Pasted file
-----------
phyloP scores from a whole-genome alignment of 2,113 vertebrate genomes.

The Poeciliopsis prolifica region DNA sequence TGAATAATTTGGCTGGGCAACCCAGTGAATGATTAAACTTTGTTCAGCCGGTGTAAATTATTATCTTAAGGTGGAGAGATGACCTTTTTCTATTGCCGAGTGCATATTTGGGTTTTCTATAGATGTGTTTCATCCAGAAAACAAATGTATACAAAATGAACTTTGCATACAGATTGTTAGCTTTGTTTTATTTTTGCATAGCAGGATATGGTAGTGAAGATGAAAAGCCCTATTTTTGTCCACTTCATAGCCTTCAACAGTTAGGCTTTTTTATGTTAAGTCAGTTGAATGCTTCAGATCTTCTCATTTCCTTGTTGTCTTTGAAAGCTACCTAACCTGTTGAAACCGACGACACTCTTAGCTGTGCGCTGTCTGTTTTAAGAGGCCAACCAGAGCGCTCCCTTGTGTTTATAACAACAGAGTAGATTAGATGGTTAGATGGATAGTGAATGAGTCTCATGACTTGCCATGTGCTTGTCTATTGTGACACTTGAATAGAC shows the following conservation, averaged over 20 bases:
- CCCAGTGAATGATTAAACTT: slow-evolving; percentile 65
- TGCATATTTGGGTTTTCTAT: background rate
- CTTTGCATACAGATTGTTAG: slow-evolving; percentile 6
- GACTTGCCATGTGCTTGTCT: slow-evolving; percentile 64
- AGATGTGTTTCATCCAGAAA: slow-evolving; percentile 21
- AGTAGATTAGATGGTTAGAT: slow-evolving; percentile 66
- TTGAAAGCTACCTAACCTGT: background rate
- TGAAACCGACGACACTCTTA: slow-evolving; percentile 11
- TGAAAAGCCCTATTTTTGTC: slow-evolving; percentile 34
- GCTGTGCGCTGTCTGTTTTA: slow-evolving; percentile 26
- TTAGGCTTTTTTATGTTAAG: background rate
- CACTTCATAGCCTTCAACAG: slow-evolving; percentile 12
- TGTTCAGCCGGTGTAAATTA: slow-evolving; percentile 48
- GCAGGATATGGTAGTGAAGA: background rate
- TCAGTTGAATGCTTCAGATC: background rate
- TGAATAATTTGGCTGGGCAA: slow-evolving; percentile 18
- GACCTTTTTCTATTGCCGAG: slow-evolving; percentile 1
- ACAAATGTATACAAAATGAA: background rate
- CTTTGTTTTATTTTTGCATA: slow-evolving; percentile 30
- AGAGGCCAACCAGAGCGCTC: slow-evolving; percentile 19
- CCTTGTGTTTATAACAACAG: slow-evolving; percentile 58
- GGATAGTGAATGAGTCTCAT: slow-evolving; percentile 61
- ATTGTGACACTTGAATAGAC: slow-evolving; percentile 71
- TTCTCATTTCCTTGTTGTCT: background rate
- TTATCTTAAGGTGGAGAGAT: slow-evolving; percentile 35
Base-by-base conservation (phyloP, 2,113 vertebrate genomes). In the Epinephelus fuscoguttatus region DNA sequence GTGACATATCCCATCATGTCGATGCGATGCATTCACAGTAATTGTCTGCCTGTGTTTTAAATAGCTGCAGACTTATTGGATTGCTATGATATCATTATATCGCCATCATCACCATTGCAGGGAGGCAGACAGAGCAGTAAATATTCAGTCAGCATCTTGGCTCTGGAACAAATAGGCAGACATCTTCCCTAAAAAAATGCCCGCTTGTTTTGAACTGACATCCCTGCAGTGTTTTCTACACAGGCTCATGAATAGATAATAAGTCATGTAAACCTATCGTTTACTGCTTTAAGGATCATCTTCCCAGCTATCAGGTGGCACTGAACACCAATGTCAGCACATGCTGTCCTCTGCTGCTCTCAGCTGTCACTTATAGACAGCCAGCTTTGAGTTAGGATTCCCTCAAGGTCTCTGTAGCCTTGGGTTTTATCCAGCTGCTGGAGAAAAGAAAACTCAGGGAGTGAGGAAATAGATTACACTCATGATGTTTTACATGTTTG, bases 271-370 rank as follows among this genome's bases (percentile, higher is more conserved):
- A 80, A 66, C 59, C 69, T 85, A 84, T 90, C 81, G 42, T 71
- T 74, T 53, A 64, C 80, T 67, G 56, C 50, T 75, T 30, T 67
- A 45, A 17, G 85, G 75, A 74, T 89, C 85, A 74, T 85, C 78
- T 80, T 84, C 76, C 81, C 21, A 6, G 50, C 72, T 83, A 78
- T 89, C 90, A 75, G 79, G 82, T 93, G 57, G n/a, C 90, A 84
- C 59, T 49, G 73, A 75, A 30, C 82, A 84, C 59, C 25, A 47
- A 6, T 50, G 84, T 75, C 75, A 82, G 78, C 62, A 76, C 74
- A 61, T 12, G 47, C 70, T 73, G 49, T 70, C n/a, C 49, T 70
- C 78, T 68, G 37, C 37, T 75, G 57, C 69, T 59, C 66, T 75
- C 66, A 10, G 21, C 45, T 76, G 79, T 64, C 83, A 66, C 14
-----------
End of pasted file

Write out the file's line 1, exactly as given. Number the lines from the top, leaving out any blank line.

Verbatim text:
phyloP scores from a whole-genome alignment of 2,113 vertebrate genomes.